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Ann Bot. 2002 Jun;89 Spec No:825-32.

Citrulline and DRIP-1 protein (ArgE homologue) in drought tolerance of wild watermelon.

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  • 1Department of Molecular Biology, Graduate School of Biological Sciences, Nara Institute of Science and Technology, Ikoma, Japan. yokota@bs.aist-nara.ac.jp

Abstract

Drought-affected plants experience more than just desiccation of their organs due to water deficit. Plants transpire 1000 times more molecules of water than of CO2 fixed by photosynthesis in full sunlight. One effect of transpiration is to cool the leaves. Accordingly, drought brings about such multi-stresses as high temperatures, excess photoradiation and other factors that affect plant viability. Wild watermelon serves as a suitable model system to study drought responses of C3 plants, since this plant survives drought by maintaining its water content without any wilting of leaves or desiccation even under severe drought conditions. Under drought conditions in the presence of strong light, wild watermelon accumulates high concentrations of citrulline, glutamate and arginine in its leaves. The accumulation of citrulline and arginine may be related to the induction of DRIP-1, a homologue of ArgE in Escherichia coli, where it functions to incorporate the carbon skeleton of glutamate into the urea cycle. Immunogold electron microscopy reveals the enzyme to be confined exclusively to the cytosol. DRIP-1 is also induced by treating wild watermelon with 150 mM NaCl, but is not induced following treatment with 100 microM abscisic acid. The salt treatment causes the accumulation of gamma-aminobutyrate, glutamine and alanine, in addition to a smaller amount of citrulline. Citrulline may function as a potent hydroxyl radical scavenger.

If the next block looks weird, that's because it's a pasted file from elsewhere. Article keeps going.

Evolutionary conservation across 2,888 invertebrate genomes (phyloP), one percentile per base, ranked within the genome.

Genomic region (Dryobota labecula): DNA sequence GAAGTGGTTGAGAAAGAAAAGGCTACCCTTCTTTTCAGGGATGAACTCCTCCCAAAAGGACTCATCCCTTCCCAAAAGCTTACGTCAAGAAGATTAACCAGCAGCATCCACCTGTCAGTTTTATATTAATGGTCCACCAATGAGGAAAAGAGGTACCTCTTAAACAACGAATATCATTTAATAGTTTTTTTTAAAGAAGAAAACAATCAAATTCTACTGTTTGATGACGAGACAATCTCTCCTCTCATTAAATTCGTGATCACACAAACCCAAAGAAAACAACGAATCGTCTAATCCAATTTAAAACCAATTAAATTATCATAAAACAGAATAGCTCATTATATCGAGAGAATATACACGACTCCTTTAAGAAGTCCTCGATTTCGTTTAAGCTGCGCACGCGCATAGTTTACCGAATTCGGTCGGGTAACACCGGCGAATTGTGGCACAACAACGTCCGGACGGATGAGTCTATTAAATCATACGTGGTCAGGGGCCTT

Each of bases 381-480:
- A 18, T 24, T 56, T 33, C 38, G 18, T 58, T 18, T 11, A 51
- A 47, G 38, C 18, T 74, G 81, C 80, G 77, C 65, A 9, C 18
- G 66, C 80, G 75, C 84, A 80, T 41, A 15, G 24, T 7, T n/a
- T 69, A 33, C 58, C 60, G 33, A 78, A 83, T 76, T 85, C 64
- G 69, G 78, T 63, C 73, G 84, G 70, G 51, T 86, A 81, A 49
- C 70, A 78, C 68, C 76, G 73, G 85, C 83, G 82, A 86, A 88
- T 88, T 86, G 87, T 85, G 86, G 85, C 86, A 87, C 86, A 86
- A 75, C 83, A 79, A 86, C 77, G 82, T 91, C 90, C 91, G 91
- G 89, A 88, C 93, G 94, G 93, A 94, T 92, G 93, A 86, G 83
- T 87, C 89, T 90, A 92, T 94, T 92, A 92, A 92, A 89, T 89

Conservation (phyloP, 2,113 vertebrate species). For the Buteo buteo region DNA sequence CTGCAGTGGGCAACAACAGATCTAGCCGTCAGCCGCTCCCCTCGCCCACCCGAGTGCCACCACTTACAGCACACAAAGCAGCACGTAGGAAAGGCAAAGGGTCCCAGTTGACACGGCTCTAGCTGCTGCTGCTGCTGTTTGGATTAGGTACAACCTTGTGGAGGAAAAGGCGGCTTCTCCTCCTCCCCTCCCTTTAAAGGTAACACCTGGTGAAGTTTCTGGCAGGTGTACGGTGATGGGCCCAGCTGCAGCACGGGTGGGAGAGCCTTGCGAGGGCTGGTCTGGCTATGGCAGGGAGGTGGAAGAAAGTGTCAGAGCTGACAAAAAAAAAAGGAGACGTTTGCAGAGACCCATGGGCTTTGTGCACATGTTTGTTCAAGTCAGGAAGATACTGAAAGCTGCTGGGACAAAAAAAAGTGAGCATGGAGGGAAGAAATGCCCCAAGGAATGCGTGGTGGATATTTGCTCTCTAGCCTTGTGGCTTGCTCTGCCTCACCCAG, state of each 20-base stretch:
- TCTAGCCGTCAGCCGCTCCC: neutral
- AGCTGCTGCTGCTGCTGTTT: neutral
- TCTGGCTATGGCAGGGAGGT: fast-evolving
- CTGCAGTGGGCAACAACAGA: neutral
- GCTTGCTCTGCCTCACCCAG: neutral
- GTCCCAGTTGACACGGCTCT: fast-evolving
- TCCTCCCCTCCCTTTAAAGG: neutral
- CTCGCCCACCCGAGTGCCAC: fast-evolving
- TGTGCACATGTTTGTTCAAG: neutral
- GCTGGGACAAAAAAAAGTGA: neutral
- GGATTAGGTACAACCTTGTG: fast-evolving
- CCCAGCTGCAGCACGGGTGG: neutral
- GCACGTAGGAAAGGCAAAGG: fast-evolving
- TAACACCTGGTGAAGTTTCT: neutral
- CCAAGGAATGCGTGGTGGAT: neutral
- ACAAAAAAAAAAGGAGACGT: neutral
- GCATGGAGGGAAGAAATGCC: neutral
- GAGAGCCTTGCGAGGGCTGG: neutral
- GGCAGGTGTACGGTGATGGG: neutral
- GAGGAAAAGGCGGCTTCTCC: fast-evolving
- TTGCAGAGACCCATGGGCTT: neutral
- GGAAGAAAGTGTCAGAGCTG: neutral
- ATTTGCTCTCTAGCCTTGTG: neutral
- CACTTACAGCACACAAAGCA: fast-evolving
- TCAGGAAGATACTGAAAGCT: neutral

PMID:
12102508
[PubMed - indexed for MEDLINE]
PMCID:
PMC4233801
Free PMC Article
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